I read this book's predecessor, Raven's Shadow when I was scoring books for the 2005 Endeavour Award. It was one of my favorites of those books so when this second volume showed up on the "Choice Reads" shelf at the library, I checked it out.
Again in this volume I really enjoyed the central characters, all members of one family. The fantasy setting is the other major attraction, with a well-realized system of magic where different people are born into certain fairly tightly defined magic ability flavors, each symbolized by a bird. Meadowlark for Healer, Cormorant: weather witch, Owl: bard, Eagle: guardian, Falcon: hunter, and Raven: mage. The family conveniently has members of all the orders but the healer Lark. It's also something of a mystery since not everyone is born into an order and a single family with such a concentration of order-bearers is virtually unprecedented.
The plot of Raven's Strike reveals big chunks of the world's backstory in the bounds of a fairly generic stop-the-big-bad storyline. What makes it fun are the characters, the nature of the world, and Briggs's page-turner pacing.
This volume is also distinctive for having cover art with one of the most annoyingly wrong depictions of a character from its book. The model for the woman on the cover appears to be about sixteen years old and is wearing some sort of ridiculous faux-medieval livery with flowing sleeves, a short skirt, and some kind of cape. The character who actually participated in the scene depicted is a mature, practical mother of three who wouldn't be caught dead in such an absurd costume.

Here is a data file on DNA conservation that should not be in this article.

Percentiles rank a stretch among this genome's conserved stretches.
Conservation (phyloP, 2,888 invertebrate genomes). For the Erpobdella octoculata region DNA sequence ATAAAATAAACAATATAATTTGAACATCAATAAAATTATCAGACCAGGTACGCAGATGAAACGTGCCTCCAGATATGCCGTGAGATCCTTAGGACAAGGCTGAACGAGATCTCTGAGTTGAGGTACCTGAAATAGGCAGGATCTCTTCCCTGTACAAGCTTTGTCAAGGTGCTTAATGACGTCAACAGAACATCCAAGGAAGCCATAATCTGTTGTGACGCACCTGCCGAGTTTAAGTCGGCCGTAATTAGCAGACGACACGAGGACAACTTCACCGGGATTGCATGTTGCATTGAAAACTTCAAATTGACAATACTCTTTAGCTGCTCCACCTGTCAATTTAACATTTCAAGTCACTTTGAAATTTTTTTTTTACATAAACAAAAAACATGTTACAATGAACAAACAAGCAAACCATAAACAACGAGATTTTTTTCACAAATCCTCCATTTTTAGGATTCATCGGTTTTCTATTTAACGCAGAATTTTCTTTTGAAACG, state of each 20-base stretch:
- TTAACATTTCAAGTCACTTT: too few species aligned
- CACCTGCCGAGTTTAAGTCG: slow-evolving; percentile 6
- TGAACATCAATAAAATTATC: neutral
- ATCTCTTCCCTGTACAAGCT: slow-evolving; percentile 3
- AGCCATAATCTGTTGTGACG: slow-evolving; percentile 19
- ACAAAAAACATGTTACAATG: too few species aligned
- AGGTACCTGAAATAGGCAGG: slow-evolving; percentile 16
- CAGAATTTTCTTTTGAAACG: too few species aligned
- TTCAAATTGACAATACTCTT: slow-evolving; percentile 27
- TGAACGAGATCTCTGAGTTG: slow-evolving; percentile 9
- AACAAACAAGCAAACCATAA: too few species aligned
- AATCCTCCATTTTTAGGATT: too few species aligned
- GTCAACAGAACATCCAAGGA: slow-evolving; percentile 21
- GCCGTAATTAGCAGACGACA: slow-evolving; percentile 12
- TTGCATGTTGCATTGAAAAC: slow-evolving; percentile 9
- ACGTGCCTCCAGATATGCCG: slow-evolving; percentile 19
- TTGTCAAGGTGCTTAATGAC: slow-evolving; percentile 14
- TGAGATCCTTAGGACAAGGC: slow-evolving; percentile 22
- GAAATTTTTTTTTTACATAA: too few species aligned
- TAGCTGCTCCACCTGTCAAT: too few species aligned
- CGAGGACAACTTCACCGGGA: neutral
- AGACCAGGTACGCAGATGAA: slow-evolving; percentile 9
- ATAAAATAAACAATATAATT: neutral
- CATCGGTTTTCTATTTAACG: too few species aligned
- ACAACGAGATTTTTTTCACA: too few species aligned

See if we can finish up the reviews for 2005 here. This story is told in two timelines. The first is far in the future following a major global disaster where Clovis, a history graduate student, meets a woman, Merrial, while he's working a summer job building the first spaceship to be launched following the disaster. Merrial is a "tinker," a member of the small subculture that still mucks about with computer technology and software. The second timeline is before the disaster and follows Myra Godwin-Davidova, the People's Commissar for Social Policy, Prime Minister Pro-Tem, and acting President of the International Scientific and Technical Workers' Republic, an entity existing somewhere in the vicinity of Kazakhstan.
The two threads are connected, of course, but how exactly is not revealed until mid-way through the book. I really liked the Clovis and Merrial thread from the beginning, but had a hard time getting traction with the Myra thread until the connection became clear (the connection wasn't really a surprise, but there was enough ambiguity about it that I didn't want to make any assumptions). MacLeod does a wonderful job of writing characters with realistic grey areas. It's not always clear who's acting in good faith. The characters themselves have to muddle through with best guesses about each other's motives. Reading a book where this is true points out how rarely books are written this way. It seems a much more interesting and honest way to tell stories about humans to me.
This book is the fourth in MacLeod's Fall Revolution series. I didn't read them in order, and it doesn't seem to be necessary to do so. I can see that rereading them in different orders is likely to throw different characters and parts of the narrative history into the spotlight. And they're worth rereading both for the characters and the fascinating future history MacLeod put together.